In an interview, Bridges mentioned Elvis Presley as the singer who originally aroused her interest in rock music, but she has always considered herself an R&B singer. She cited Tina Turner, Aretha Franklin, Gladys Knight and Patti LaBelle as her 1970s influences. She said that she did not care for white female singers as a rule, with the exceptions being Joni Mitchell and Janis Joplin. She complained that white women sounded as though they were "sleepwalking" through their performances. "Yeah, I jump around a lot when I'm performing," she said.[3]


In 1983, a woman was arrested in Nashville, Tennessee for pretending to be Alicia Bridges during a country music convention. Bridges drove from her home in Atlanta to give evidence in the case. Bridges stated that she had been plagued by an impostor for five years.[4]

Recent years[edit]

Subsequent to the 1984 release of the second of two consecutive flop album releases, Bridges began working as a disc jockey at Atlanta dance clubs, and she was working at the Ponce de Leon Avenue venue the Atlanta Eagle when her disco classic "I Love the Nightlife" had its 1994 revival due to its inclusion on the soundtrack of the movie The Adventures of Priscilla, Queen of the Desert. This revival spurred Bridges to perform at retro disco shows for a number of years, before retiring to Charlotte, North Carolina.[5]

Alicia Bridges Music Publications was founded in 2006 and has produced three albums.

In November 2006, Bridges released a remixed and remastered compilation of her songs titled This Girl Don't Care. In 2007, she released Say It Sister. Her third CD, Faux Diva, was released in 2008; this included a remix of "I Love The Nightlife".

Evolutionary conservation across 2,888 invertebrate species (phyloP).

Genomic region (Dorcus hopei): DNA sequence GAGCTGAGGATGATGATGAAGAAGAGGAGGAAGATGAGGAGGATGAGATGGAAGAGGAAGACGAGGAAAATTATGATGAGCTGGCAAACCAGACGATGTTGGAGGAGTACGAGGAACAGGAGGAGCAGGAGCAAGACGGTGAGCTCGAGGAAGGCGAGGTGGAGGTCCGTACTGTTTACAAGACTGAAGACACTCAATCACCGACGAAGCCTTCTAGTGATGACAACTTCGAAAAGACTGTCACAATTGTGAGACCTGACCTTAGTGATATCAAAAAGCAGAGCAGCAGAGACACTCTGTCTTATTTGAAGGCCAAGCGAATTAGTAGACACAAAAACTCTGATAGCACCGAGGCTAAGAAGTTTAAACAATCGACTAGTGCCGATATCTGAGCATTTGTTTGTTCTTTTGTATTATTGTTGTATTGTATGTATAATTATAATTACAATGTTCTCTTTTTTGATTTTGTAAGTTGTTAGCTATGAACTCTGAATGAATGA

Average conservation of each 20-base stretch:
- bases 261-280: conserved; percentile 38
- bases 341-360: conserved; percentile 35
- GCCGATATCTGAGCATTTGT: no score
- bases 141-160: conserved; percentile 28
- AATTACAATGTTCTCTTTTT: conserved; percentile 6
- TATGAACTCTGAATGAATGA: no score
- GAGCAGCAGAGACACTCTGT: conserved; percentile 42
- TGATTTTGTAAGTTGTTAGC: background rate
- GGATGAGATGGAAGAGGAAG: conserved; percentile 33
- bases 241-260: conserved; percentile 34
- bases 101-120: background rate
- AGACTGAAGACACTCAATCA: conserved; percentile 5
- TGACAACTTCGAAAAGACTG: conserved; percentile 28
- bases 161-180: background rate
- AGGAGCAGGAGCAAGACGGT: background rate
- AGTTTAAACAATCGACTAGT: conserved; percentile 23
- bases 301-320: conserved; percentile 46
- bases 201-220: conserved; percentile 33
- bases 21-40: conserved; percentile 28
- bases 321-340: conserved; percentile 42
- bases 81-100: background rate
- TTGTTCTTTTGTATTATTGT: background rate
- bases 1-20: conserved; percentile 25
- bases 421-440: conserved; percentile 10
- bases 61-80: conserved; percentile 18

Bridges is currently active in the music community as a producer and DJ. Her works, digital versions of her recordings, a blog and videos can be found on her official web sites.

In 2009, Bridges was inducted into the North Carolina Music Hall of Fame.[6]

Personal life[edit]

Bridges, who is a lesbian, has stated that, as a teenager, she realized she was "different from the rest", as discussed during a 1998 interview for The Advocate.[7]



  • 1978: Alicia Bridges (Polydor, 1978)
  • 1979: Play It as It Lays
  • 1984: Hocus Pocus
  • 2002: The Collection: I Love the Nightlife (compilation)
  • 2006: This Girl Don't Care (remixed and remastered compilation)
  • 2007: Say It Sister (remastered compilation)
  • 2008: Faux Diva (remixed and remastered compilation)


Year Single US[8] UK[9] AUS[10]
1973[11] "Just a Little Lovin' (Just a Little Fun)"
"Love Me Till the Morning"
1978 “I Love the Nightlife (Disco Round)” 5 32 9
1979 "Body Heat" 86
“Rex the Robot”
“Play It as It Lays”
1981 “If You Only Knew”
1984 “Under the Cover of Darkness”
1987 “Hungry Eyes”
1994 “I Love the Nightlife (Disco Round)” 61 11[12]


  • 1978: The AOR Mini-Album

See also[edit]


  1. ^ Los Angeles Times 4 February 1979 "Bridges: 'I Ain't Mary Sunshine'" by Dennis Hunt p.78
  2. ^ Daily Record (Morristown NJ) 29 July 2002 "VH1 Looks at Once-Hot Hits" by Kevin McDonough p.B5
  3. ^ "Sultry and bluesy-voiced Alicia doesn't renege on tough image" (March 3, 1979) Winnipeg Free Press, Winnipeg, Manitoba
  4. ^ "Impostor's identity revealed" (October 23, 1983) Hutchinson News, Hutchinson, Kansas
  5. ^ Atlanta Constitution 29 July 2002 "Divas Get Replay of Fleeting Fame" by Craig Seymour p.D6
  6. ^ "Alicia Bridges — North Carolina Music Hall of Fame". Archived from the original on 2018-10-12. Retrieved 2018-10-11.
  7. ^ Walters, Barry (1998-07-21), "Where are they now?", The Advocate, archived from the original on 2007-06-21, retrieved 2007-09-06
  8. ^ "Alicia Bridges — Billboard". Billboard.
  9. ^ "Alicia Bridges — Full Official Chart History". Official Charts.
  10. ^ Kent, David (1993). Australian Chart Book 1970–1992. St Ives, NSW: Australian Chart Book. ISBN 0-646-11917-6.
  11. ^ "Alicia Bridges — Discography". Discogs.

External links[edit]